The State party should take steps to ensure that all arrested women are brought immediately before a judge and then transferred to a detention centre for women, if so ordered by the judge.
18. The Committee is concerned that the functioning of the State party’s prison system continues to lack a regulatory framework (art. 11).
The State party should adopt legislation on the prison system in conformity with international human rights norms such as the Standard Minimum Rules for the Treatment of Prisoners and the Body of Principles for the Protection of All Persons under Any Form of Detention or Imprisonment.
19. The Committee expresses its concern about a provision in the Criminal Code currently being considered by the Constitutional Court, which exempts a rapist from any penalty if he marries the victim (arts. 4 and 13).
In the light of the grave nature of this crime, the State party should repeal this provision and ensure the prosecution and punishment, as appropriate, of all perpetrators.
20. The Committee is concerned about the large percentage of persons held in pretrial detention who, according to the State party, account for 50 per cent of all detainees (arts. 6 and 11).
The State party should step up its efforts to adopt effective measures, including legislative measures, to reduce the number of persons held in pretrial detention.
21. The Committee is concerned about reports of the use of excessive force by police officers during evictions in rural areas, which often result in the destruction of homes and other personal belongings, and sometimes even in violent deaths. (arts. 6, 10, 12 and 13).
The State party should adopt effective measures to prevent the use of excessive force during evictions, provide specific training on evictions for police officers, and ensure that complaints concerning forced evictions are thoroughly investigated and that those responsible are brought to trial.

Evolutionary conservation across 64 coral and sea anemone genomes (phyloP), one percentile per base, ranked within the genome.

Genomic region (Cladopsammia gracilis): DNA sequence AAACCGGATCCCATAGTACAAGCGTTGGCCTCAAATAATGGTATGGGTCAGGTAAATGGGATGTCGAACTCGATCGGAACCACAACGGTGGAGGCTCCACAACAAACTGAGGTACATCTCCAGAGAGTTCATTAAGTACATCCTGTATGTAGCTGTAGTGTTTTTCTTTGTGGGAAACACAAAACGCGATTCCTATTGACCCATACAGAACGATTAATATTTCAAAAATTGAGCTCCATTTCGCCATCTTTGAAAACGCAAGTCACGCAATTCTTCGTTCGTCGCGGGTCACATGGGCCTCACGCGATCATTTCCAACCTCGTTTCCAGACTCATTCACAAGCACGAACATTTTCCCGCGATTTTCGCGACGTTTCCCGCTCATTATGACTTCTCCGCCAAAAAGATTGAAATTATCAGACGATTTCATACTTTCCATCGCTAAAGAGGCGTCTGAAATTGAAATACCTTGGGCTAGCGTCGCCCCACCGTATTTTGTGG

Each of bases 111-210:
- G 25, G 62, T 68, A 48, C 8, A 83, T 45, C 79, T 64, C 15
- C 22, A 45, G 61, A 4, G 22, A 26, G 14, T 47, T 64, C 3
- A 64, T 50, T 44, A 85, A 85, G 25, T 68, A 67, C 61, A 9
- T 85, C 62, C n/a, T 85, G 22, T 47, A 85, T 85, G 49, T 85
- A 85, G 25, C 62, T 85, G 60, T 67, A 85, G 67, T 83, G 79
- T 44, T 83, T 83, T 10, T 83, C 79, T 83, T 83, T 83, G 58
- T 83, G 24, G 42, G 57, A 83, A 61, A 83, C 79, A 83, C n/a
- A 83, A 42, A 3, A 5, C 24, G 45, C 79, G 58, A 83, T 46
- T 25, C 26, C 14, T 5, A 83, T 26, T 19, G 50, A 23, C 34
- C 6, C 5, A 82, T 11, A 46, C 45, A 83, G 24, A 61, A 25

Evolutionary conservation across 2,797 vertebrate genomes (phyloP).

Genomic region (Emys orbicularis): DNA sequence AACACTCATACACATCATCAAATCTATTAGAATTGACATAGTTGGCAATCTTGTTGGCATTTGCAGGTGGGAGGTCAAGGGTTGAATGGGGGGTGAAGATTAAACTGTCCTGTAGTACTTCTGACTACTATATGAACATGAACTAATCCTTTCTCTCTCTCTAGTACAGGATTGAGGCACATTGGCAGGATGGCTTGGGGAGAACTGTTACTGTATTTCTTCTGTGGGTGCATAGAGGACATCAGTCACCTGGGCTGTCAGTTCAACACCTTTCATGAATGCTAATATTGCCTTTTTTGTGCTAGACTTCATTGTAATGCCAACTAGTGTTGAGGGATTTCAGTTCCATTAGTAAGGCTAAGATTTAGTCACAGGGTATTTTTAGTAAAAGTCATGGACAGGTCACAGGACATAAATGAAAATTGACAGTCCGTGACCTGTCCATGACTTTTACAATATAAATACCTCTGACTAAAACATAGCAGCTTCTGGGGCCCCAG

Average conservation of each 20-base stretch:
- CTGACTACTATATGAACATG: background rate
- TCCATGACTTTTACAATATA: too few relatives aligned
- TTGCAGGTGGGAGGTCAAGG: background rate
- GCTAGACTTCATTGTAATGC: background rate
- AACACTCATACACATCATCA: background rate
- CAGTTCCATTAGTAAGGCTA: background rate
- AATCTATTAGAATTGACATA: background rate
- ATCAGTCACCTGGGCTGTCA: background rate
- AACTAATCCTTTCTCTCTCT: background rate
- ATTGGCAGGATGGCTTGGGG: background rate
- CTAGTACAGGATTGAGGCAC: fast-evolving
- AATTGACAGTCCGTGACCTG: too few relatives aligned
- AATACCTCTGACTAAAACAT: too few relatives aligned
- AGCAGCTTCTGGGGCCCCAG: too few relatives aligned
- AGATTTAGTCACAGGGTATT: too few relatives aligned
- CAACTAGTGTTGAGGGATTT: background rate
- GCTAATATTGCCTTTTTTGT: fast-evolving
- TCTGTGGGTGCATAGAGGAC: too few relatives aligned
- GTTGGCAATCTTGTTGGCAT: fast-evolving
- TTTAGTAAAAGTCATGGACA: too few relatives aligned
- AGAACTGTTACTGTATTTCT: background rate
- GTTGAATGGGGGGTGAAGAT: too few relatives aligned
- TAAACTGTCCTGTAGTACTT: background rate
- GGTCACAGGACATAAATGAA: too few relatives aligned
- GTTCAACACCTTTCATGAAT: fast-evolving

22. The Committee expresses concern with the extension of the death penalty to new types of crimes. According to information provided by the State party itself, 12 persons have been sentenced to death, even though under regional and international instruments freely ratified by the State party it was legally bound to refrain from extending the death penalty to new crimes. The failure to revoke these sentences constitutes a form of cruel and inhuman treatment or punishment (art. 16).
The State party should bring its legislation on the death penalty fully in line with its obligations under international law.
23. The Committee requests that the State party in its next periodic report provide detailed statistical data, disaggregated by crimes, ethnicity and gender, on complaints relating to torture and ill-treatment allegedly committed by law enforcement officials and on the related investigations, prosecutions and criminal and disciplinary sanctions imposed in each case. Information is further requested on any compensation and redress granted to the victims.
24. The Committee urges the State party to consider ratifying the Optional Protocol to the Convention against Torture and Other Cruel, Inhuman or Degrading Treatment or Punishment.
25. In light of the assurances provided by the representatives of the State party that the necessary steps are being taken to ratify the Rome Statute of the International Criminal Court, the Committee encourages the State party to proceed with ratification of the Statute without delay.
26. The State party should widely disseminate its reports and the conclusions and recommendations of the Committee through official websites, the media and non-governmental organizations.
27. The Committee requests the State party to provide, within one year, information on its response to the Committee’s recommendations contained in paragraphs 12, 15, 16 and 17.
28. The State party is invited to submit its next periodic report, which will be considered as the sixth report, by 3 February 2011 at the latest, the due date for the presentation of the sixth periodic report